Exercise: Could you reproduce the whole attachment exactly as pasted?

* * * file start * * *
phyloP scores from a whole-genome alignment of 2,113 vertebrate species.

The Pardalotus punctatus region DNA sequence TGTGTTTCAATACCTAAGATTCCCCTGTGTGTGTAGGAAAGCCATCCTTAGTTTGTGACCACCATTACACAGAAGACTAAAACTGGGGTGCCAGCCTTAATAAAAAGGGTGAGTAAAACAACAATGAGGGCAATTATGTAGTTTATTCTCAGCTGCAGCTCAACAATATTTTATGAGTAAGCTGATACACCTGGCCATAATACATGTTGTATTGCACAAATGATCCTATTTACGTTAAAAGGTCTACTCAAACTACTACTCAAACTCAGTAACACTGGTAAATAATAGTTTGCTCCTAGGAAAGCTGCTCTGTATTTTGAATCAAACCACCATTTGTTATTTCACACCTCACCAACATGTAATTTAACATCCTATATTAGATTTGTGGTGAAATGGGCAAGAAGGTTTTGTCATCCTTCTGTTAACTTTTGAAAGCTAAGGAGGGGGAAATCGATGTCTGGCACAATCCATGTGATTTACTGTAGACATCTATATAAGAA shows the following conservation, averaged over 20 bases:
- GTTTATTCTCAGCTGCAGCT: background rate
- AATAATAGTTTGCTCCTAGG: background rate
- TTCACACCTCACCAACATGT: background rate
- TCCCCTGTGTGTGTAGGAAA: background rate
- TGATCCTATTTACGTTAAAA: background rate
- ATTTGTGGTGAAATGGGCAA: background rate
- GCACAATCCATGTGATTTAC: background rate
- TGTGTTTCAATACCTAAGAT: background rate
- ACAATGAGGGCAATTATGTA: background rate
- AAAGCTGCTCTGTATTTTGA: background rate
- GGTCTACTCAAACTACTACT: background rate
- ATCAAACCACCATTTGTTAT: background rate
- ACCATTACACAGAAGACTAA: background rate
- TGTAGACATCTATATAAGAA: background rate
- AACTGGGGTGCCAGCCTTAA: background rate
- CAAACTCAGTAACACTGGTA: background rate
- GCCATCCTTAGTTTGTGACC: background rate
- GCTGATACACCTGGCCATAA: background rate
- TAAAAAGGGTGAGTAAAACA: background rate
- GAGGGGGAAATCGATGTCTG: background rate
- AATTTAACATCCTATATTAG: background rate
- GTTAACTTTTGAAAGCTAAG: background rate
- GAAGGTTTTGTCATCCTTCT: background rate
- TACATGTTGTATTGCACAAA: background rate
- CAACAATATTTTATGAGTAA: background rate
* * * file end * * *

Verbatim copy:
phyloP scores from a whole-genome alignment of 2,113 vertebrate species.

The Pardalotus punctatus region DNA sequence TGTGTTTCAATACCTAAGATTCCCCTGTGTGTGTAGGAAAGCCATCCTTAGTTTGTGACCACCATTACACAGAAGACTAAAACTGGGGTGCCAGCCTTAATAAAAAGGGTGAGTAAAACAACAATGAGGGCAATTATGTAGTTTATTCTCAGCTGCAGCTCAACAATATTTTATGAGTAAGCTGATACACCTGGCCATAATACATGTTGTATTGCACAAATGATCCTATTTACGTTAAAAGGTCTACTCAAACTACTACTCAAACTCAGTAACACTGGTAAATAATAGTTTGCTCCTAGGAAAGCTGCTCTGTATTTTGAATCAAACCACCATTTGTTATTTCACACCTCACCAACATGTAATTTAACATCCTATATTAGATTTGTGGTGAAATGGGCAAGAAGGTTTTGTCATCCTTCTGTTAACTTTTGAAAGCTAAGGAGGGGGAAATCGATGTCTGGCACAATCCATGTGATTTACTGTAGACATCTATATAAGAA shows the following conservation, averaged over 20 bases:
- GTTTATTCTCAGCTGCAGCT: background rate
- AATAATAGTTTGCTCCTAGG: background rate
- TTCACACCTCACCAACATGT: background rate
- TCCCCTGTGTGTGTAGGAAA: background rate
- TGATCCTATTTACGTTAAAA: background rate
- ATTTGTGGTGAAATGGGCAA: background rate
- GCACAATCCATGTGATTTAC: background rate
- TGTGTTTCAATACCTAAGAT: background rate
- ACAATGAGGGCAATTATGTA: background rate
- AAAGCTGCTCTGTATTTTGA: background rate
- GGTCTACTCAAACTACTACT: background rate
- ATCAAACCACCATTTGTTAT: background rate
- ACCATTACACAGAAGACTAA: background rate
- TGTAGACATCTATATAAGAA: background rate
- AACTGGGGTGCCAGCCTTAA: background rate
- CAAACTCAGTAACACTGGTA: background rate
- GCCATCCTTAGTTTGTGACC: background rate
- GCTGATACACCTGGCCATAA: background rate
- TAAAAAGGGTGAGTAAAACA: background rate
- GAGGGGGAAATCGATGTCTG: background rate
- AATTTAACATCCTATATTAG: background rate
- GTTAACTTTTGAAAGCTAAG: background rate
- GAAGGTTTTGTCATCCTTCT: background rate
- TACATGTTGTATTGCACAAA: background rate
- CAACAATATTTTATGAGTAA: background rate